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USS Yorktown is hit by a Japanese aerial torpedo during the Battle of Midway

Battle of Midway

Summary On June 4–7, 1942, American naval and air forces met the Japanese near Midway Atoll in one of the most decisive naval battles of the war. The Battle of Midway would become a turning point in the naval war in the Pacific, as the Japanese losses sustained there proved irreparable. Background The Japanese had …Read More

Harriet Tubman

Harriet Tubman

Harriet Tubman (born Araminta Ross, c. 1822– March 10, 1913) was an American abolitionist and political activist. Born into slavery, Tubman escaped and subsequently made some thirteen missions to rescue approximately seventy enslaved people, family and friends, using the network of antislavery activists and safe houses known as the Underground Railroad. She later helped abolitionist John …Read More

Signing of the armistice with Germany

End of World War I

On November 11, 1918, German representatives met with Ferdinand Foch, the commander in chief of the Allied armies, in a railroad car northeast of Paris, France, to sign an armistice to end the fighting of World War I. Countries allied with Germany—Bulgaria, the Ottoman Empire, and Austria—had already signed armistices with the Allied Powers between the end of …Read More

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Emancipation Proclamation

The Emancipation Proclamation, or Proclamation 95, was a presidential proclamation and executive order issued by United States President Abraham Lincoln effective January 1, 1863. It changed the legal status under federal law of more than 3.5 million enslaved African Americans in the Confederate states from slave to free. As soon as a slave escaped the …Read More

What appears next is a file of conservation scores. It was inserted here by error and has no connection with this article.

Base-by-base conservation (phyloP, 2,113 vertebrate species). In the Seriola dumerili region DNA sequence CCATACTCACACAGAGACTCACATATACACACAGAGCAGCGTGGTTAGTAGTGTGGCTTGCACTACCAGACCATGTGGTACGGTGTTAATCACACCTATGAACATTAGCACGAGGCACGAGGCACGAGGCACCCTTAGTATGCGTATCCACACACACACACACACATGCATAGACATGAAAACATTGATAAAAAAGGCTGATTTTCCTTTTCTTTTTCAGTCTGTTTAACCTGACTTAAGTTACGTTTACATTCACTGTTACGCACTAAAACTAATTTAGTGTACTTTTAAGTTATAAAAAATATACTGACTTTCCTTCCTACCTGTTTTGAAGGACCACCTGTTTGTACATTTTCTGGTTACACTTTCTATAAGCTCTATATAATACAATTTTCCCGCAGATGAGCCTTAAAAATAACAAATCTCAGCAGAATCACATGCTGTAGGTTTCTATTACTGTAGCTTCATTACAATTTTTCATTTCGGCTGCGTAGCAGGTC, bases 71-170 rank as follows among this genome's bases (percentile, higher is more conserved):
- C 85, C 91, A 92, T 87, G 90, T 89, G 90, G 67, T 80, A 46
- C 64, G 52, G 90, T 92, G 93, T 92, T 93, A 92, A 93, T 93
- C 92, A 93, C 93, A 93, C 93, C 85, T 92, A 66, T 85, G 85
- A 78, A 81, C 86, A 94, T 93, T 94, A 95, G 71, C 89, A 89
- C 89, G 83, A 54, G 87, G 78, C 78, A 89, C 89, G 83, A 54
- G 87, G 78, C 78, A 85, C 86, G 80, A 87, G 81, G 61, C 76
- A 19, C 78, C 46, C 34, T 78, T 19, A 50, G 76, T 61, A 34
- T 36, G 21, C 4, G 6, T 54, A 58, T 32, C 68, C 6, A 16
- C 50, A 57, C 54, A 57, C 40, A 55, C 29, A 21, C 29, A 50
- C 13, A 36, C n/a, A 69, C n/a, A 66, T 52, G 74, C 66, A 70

Pumpkin Pie recipe image, 1921(Camden Daily Courier, via Newspapers.com)

Pumpkin Pie Recipes

Pumpkin pie has a long history in the United States. Pumpkins originally come from Central America, but as a result of European exploration of the Americas, the plant began to be cultivated and eaten in Europe. Early European colonists in what would later become the United States brought the tradition of pumpkin-filled pies across the …Read More

'Behind The Headlines of History' podcast, Episode 10

Episode 10: The Only Female WWI Soldier and a ‘Crumby’ POW Kickabout

It’s the last episode of our inaugural season of Behind The Headlines of History, and this week we’re marking Remembrance Day with stories related to the lives of people during WWI. Michala starts the episode with the incredible tale of Sapper Dorothy Lawrence – the ambitious female war correspondent who dressed as a man to …Read More

U.S. Senate passes the Equal Rights Amendment in 1972

Equal Rights Amendment

The Equal Rights Amendment (ERA) is a proposed amendment to the U.S. Constitution. The first section, as passed by the U.S. Congress in 1972, states “Equality of rights under the law shall not be denied or abridged by the United States or by any State on account of sex.” History & Background The ERA (sometimes …Read More

Photo-mechanical print of Ralph Waldo Emerson, Transcendentalist leader

Transcendentalism

Transcendentalism was an early 19th-century philosophical and theological school of thought that merged the ideals of Unitarianism and German Romanticism, prized self-sufficiency, and upheld the inherent goodness of humanity and nature.  Origins of Transcendentalism Transcendentalism loosely began in Massachusetts in the early 1800s, emerging from dissatisfaction with Unitarianism’s emphasis on reason. New beliefs centered on …Read More

‘Behind The Headlines of History’ podcast, Episode 8 (Halloween Special)

Episode 8: Halloween Husband-Snaring and Barnsley Body Snatchers

Halloween is just around the corner, so in this week’s episode, Brad and Michala’s stories take a *spooky* turn. ‘Headline-less’ Brad kicks off proceedings with an article from the Observer on 31st October 1880 on old Halloween rituals and traditions – including a bizarre husband-snaring tactic involving a wet shirt, salting keyholes and the origins …Read More

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